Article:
Origin of the C-Type
One would like to know what was going on in the minds of Heynes and Lyons, the two Jaguar executives, who decided in the late summer of 1950 to take part in a race that would be held only a few months later at Le Mans. When the factory team arrived on the Sarthe in 1951 for training, the cars were unproven. Were Heynes and Lyons really looking for a chance to win? The answer came in the form of subsequent victories of the C-Type at the Sarthe 1951 and 1953.
At the London Motor Show in 1948, Jaguar introduced its brand new XK 120 as a limited production model for use in motorsport. Fascinated by the XK120 form and its technology, the crowd surprised the Jaguar managers with significantly higher demand. Lyons decided to continue to develop the XK120 as a production vehicle and to offer it worldwide. In North Americ, the sale of the vehicle had overwhelming success. With its very close-to-introduction XK120 achieving an extraordinarily honorable success at 1950 Le Mans, William Lyons and Bill Heynes soon agreed to get the big shell in the following year with a Jaguar.
Development of the C-Type
Developed with goal Le Mans
The long-distance classic was the main target for Jaguar, and its management was aware of the marketing effect of a success in Le Mans. Accordingly, Jaguar put emphasis on high reliability, good handling characteristics, and aerodynamic balance of speeds. Chief engineer Bill Heynes did a great job. The engine of the XK 120 was upgraded with larger SU carburetors to 210 hp. The chassis was redeveloped as a tubular frame. In addition, Jaguar introduced a lightweight aluminum body with only one door for the driver. The design was a contribution by Malcolm Sayer, a gifted engineer who had years of experience designing for the English RAF aircraft.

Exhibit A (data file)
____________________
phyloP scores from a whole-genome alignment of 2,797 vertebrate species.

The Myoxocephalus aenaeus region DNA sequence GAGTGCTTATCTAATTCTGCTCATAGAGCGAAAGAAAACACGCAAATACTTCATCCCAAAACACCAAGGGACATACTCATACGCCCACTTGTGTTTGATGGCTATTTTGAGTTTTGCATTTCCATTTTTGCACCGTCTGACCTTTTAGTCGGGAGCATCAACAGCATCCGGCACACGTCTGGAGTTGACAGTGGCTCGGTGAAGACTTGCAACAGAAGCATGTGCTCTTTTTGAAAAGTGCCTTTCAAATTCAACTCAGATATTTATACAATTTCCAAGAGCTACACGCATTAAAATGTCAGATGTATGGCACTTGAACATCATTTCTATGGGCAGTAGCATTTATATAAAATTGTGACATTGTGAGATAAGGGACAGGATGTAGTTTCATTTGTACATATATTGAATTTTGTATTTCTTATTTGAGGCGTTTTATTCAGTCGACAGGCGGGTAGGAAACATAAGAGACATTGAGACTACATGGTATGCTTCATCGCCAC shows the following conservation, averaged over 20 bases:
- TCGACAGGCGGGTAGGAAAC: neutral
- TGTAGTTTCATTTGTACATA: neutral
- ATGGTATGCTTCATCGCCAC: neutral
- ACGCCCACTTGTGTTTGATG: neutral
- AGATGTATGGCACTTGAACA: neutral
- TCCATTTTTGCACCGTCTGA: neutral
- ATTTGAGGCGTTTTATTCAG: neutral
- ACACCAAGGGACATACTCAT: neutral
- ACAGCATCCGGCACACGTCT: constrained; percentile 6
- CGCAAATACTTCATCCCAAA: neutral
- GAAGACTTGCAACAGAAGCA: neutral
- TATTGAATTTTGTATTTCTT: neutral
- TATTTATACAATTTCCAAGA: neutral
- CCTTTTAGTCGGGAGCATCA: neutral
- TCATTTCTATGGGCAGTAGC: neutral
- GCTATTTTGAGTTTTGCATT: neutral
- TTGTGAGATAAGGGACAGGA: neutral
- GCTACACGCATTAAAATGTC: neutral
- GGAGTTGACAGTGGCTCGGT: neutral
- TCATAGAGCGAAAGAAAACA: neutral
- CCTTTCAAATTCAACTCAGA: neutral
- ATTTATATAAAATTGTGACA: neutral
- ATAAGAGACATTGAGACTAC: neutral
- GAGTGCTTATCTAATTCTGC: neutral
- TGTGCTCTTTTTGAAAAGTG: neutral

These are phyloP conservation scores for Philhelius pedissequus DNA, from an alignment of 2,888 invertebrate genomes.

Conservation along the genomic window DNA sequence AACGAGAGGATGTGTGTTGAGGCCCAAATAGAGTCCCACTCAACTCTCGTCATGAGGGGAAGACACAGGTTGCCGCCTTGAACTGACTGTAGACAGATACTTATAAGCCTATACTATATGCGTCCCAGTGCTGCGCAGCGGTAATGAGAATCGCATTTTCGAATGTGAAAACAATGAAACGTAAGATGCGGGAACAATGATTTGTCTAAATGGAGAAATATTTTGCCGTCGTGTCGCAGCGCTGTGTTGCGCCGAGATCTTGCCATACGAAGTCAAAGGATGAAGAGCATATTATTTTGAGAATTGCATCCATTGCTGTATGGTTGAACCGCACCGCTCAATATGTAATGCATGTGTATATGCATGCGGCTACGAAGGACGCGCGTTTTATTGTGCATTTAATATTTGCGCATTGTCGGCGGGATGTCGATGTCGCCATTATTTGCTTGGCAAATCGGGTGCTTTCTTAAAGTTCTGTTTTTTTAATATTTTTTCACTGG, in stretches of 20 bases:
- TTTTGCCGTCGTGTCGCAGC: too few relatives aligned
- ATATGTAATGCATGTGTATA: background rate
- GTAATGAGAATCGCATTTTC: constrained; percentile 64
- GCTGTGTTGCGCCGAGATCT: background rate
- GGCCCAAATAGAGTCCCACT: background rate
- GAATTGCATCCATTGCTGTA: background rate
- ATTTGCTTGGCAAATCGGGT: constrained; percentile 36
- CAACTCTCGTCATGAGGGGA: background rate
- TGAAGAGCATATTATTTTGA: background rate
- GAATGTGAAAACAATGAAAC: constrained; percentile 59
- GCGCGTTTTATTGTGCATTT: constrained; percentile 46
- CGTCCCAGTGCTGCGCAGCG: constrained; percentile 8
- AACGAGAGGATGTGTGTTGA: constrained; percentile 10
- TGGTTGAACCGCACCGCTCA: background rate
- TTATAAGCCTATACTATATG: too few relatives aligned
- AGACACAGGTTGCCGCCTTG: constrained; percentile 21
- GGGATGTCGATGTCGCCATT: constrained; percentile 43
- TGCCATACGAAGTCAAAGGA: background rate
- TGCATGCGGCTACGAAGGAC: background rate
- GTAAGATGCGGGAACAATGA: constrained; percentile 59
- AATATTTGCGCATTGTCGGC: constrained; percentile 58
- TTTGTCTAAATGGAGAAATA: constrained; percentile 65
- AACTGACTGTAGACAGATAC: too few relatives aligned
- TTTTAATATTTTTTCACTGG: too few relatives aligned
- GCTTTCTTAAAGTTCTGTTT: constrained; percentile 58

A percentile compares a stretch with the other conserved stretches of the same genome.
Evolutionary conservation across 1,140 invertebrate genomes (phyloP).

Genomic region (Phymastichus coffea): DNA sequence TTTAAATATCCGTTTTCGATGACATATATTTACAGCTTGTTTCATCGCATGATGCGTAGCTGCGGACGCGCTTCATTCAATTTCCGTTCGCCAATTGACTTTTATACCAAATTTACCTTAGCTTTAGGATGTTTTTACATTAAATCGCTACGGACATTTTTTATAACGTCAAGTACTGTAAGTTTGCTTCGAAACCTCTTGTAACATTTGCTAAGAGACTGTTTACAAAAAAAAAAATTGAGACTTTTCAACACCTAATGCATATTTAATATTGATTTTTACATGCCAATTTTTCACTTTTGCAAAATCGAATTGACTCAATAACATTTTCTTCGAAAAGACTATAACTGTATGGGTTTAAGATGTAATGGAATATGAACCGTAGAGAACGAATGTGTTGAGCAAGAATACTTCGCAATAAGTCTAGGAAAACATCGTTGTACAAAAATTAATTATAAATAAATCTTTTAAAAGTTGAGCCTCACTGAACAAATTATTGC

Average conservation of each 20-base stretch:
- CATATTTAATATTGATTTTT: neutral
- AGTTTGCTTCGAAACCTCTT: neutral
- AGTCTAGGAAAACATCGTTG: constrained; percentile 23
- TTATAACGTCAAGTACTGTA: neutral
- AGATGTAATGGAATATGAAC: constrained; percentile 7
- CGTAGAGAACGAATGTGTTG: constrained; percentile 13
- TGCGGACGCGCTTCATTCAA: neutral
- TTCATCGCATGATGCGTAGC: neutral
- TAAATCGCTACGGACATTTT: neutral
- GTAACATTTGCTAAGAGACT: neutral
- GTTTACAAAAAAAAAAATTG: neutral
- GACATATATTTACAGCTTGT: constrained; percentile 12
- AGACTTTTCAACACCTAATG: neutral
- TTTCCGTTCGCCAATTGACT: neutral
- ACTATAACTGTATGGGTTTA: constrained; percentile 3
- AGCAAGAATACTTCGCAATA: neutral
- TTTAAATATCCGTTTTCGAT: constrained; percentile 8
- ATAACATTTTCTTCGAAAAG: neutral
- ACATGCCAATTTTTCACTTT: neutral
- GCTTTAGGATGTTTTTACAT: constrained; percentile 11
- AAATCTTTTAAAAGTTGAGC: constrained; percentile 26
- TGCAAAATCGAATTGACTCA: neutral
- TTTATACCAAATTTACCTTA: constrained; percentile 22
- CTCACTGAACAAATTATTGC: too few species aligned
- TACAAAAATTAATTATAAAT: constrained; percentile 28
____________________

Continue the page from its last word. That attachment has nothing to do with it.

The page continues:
The cockpit was protected only by a small racing disc. Also, the space in it was rather than narrow. But Jaguar drivers like Moss, Walker or Whitehead found in the cockpit of the C-Type all the necessary instruments and even spare spark plugs and tools for repairs during the race event.
Successful (almost) everywhere
The new car was tested in the hinterland near the Jaguar home in Coventry. There were a few things that could be improved, and then they set off with their drivers to France. Jaguar came, drove and won. The lead on the runner-up was nine rounds! The drivers also set a new distance record. After the success in Le Mans in 1951, other victories followed, including in Goodwood, Reims, Torrey Pines, and, of course, the renewed victory at Le Mans in 1953.
The appearance of Jaguar at the Sarthe 1952 failed, and all three vehicles were eliminated by overheating of the engines. It was rumored that Stirling Moss thought the new Mercedes SL were stronger than they actually were in the race. The failure of the Jaguar fleet made the Mercedes victory no less valuable, but a little easier. The next attempt came in 1953. The Jaguar team was equipped with more powerful engines, three Weber carburetors and Dunlop disc brakes in the improved C-type. It was followed by game, set, and victory. Among the first ten vehicles that flew past the panned flag on June 27, 1953 were four C-Type: 1st, 2nd, 4th and 9th. William Lyons dedicated this triumphal march to Queen Elizabeth, who had just been enthroned. Her Majesty returned the favor in her own way and knighted the Jaguar chief in the spring of 1956.
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